Tony Williams. Hearths of Darkness: The Family in the American Horror Film. Madison: Fairleigh Dickinson University Press, 1996. 320 pp. $43.00 (cloth), ISBN 978-0-8386-3564-3.
Reviewed by Philip L. Simpson (Brevard Community College)
Published on H-PCAACA (September, 1997)
Tony Williams's Hearths of Darkness follows the development of what he calls the American "family horror film" from the 1930s through the early 1990s. Professor Williams argues that the cinematic horror genre deliberately subverts the idealized position of the family unit in American ideology. The genre does so through subjecting representative families to brutal assaults by horrific and/or supernatural elements and, more often than not, demonstrating the beleaguered family possesses an equal capacity for violence and indeed is itself culpable in the cultural attitudes that perpetuate violence.
While other critics such as Robin Wood have also focused on the family horror film, Williams expands and updates the basic premise to include many of the significant, well-known American horror films of the past six decades, including the 1930s Universal and 1940s Val Lewton productions. However, the most valuable part of Williams's book is its refreshing survey of some of the regrettably under-scrutinized films in the genre, such as Larry Cohen's It's Alive series or Michael Mann's Manhunter. In this strategy, the book resembles Vera Dika's intriguing 1990 Games of Terror: Halloween, Friday the 13th, and the Films of the Stalker Cycle. Williams also draws from a refreshingly eclectic pool of sources, ranging from the works of Christian Metz to the pages of Cinefantastique. Generally, the book succeeds in its stated purpose: to illustrate one cinematic genre's narrative ambivalence toward family existence within material, capitalistic culture.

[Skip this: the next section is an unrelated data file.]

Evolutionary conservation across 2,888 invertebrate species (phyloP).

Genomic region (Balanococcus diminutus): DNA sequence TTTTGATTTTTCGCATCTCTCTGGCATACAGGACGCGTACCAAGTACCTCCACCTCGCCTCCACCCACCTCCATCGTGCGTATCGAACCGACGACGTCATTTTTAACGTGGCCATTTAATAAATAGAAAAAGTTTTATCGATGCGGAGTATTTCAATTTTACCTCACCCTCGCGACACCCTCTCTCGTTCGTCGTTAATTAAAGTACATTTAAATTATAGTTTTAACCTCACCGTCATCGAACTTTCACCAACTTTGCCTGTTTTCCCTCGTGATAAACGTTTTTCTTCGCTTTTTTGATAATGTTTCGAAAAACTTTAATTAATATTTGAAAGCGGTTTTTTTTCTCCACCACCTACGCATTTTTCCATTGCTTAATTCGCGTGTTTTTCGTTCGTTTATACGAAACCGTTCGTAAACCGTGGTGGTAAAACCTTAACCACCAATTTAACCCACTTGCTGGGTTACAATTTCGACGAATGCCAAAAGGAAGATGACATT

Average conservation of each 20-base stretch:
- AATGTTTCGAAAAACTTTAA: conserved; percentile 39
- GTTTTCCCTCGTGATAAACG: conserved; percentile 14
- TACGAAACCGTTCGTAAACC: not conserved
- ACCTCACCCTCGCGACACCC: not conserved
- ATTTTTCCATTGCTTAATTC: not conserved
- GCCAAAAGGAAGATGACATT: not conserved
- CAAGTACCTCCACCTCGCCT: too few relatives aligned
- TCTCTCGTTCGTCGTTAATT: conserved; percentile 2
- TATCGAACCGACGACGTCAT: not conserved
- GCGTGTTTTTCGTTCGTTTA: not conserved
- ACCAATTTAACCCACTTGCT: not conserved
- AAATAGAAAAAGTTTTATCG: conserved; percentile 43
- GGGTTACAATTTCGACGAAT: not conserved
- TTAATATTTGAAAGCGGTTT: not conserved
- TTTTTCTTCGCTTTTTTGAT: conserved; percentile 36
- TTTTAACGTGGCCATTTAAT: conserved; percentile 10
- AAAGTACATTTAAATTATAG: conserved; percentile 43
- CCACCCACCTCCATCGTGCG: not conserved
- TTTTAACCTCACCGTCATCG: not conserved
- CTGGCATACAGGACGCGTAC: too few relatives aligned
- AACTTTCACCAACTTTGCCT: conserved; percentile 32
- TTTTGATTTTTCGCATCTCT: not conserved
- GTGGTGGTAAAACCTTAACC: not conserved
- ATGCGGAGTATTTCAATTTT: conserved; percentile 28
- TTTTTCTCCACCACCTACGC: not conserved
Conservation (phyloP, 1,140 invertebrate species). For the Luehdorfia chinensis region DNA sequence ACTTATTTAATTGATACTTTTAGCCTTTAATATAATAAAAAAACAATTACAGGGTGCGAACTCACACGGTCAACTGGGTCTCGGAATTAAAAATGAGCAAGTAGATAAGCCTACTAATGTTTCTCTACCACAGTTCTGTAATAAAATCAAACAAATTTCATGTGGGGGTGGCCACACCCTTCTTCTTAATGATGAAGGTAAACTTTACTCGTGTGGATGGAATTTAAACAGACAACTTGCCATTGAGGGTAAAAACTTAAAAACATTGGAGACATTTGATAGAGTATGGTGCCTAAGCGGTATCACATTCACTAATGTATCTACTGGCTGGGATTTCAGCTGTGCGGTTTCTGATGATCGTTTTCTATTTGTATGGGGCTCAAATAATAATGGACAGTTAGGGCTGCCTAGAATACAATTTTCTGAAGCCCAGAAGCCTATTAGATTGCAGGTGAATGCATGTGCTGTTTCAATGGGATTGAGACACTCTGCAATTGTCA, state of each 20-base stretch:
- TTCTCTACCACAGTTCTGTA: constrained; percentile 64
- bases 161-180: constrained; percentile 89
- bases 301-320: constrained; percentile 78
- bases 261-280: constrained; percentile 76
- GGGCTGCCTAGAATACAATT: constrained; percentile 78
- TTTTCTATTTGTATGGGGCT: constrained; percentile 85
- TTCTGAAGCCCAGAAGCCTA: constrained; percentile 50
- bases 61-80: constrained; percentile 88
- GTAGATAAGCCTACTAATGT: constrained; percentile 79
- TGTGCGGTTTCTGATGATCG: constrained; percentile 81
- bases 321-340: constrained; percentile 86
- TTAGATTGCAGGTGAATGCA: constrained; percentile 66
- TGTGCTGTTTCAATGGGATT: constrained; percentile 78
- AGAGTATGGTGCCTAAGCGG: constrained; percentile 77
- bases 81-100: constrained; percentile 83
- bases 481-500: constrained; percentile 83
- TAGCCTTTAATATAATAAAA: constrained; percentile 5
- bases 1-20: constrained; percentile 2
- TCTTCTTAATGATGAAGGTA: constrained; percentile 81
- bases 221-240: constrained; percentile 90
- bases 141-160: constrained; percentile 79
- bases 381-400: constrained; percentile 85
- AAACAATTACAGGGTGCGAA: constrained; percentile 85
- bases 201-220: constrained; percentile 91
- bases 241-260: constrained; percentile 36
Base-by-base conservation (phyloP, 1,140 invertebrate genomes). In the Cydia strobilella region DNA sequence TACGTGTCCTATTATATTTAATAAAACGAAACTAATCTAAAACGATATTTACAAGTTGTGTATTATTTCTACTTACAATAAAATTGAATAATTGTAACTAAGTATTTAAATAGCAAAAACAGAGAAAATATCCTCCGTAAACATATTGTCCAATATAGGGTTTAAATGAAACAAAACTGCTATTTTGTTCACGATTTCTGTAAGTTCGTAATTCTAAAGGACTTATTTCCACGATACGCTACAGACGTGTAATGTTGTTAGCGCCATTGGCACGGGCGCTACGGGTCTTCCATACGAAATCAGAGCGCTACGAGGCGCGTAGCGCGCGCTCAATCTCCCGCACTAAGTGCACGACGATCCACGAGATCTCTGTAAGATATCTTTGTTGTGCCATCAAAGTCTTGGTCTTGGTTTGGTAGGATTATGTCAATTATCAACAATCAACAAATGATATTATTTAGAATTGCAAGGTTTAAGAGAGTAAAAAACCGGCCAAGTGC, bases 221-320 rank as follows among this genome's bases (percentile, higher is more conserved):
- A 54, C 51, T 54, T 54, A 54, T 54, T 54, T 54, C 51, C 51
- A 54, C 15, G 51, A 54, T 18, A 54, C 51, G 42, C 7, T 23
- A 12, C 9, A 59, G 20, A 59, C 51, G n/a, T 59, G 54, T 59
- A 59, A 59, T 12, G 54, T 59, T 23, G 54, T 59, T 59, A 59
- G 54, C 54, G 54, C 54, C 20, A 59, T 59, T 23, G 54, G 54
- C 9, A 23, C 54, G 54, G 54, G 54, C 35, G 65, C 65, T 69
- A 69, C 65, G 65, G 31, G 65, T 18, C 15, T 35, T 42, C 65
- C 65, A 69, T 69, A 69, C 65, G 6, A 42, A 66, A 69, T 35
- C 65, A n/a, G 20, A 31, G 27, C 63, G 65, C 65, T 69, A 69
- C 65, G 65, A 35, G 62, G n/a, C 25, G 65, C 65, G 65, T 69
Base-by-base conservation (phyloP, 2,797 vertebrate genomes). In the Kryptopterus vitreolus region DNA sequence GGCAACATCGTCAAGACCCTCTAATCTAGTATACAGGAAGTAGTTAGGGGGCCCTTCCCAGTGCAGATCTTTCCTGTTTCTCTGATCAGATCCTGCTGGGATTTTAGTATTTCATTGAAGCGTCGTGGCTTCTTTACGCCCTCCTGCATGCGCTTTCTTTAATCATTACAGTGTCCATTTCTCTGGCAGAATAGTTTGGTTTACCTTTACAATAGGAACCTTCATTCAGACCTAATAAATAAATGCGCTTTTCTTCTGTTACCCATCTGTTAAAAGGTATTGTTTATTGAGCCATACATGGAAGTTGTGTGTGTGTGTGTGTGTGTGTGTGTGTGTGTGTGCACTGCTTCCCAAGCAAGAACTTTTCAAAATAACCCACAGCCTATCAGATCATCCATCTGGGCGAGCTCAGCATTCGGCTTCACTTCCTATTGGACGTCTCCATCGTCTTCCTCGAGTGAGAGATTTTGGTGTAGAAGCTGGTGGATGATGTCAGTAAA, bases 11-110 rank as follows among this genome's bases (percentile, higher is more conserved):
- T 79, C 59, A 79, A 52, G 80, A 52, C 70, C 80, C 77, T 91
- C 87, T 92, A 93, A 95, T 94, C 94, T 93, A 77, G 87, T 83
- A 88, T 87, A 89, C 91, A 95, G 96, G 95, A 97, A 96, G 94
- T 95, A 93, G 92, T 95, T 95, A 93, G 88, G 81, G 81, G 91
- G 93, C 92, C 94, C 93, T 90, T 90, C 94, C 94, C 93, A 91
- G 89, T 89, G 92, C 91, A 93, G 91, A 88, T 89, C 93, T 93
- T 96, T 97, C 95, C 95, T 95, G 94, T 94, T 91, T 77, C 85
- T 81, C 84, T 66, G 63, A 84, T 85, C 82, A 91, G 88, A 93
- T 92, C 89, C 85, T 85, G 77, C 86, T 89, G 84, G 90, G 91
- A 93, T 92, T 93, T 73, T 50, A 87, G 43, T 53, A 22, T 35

Williams begins by examining the 1930s Universal horror cycle, comprised of films such as Frankenstein , Dracula, The Wolf Man, and the various resultant sequels. Williams asserts that the monstrous protagonists of these films are embodiments of "alternatives that [capitalist patriarchal] society rejects" (p. 31) and therefore must be destroyed by the ideological order whose basic structuring unit-the family-is threatened by the invading Other. Thus, the films' seemingly irrelevant portrayals of mundane domesticity are central to the thematic agenda. Superficially, the monsters appear as external threats to the idyllic family, but actually "articulate deep tensions already within the family" (p. 32). Williams concludes that the Universal movies, existing within a wider 1930s American cultural discourse, parallel the era's isolationist retreat from the supposedly corrupting influence of foreign cultures. However, the movies (and the culture that produced them) perhaps unwittingly reveal the uneasy suspicion that one's own problems really originate much closer to home.
Williams then moves on to the classic RKO 1940s horror films, such as The Cat People and I Walked with a Zombie. He observes that World War II had done much to strip away "the isolationist innocence of America" (p. 51), which resulted in a firmer cinematic willingness to explore the darker side of the American character. The film noir genre, in which Williams locates the RKO Val Lewton films, is representative of the altered national mood. Lewton's horror movies shift the emphasis away from external, supernatural assaults upon the family and instead suggest that the family itself is a web of victims and victimizers perpetuating generational violence.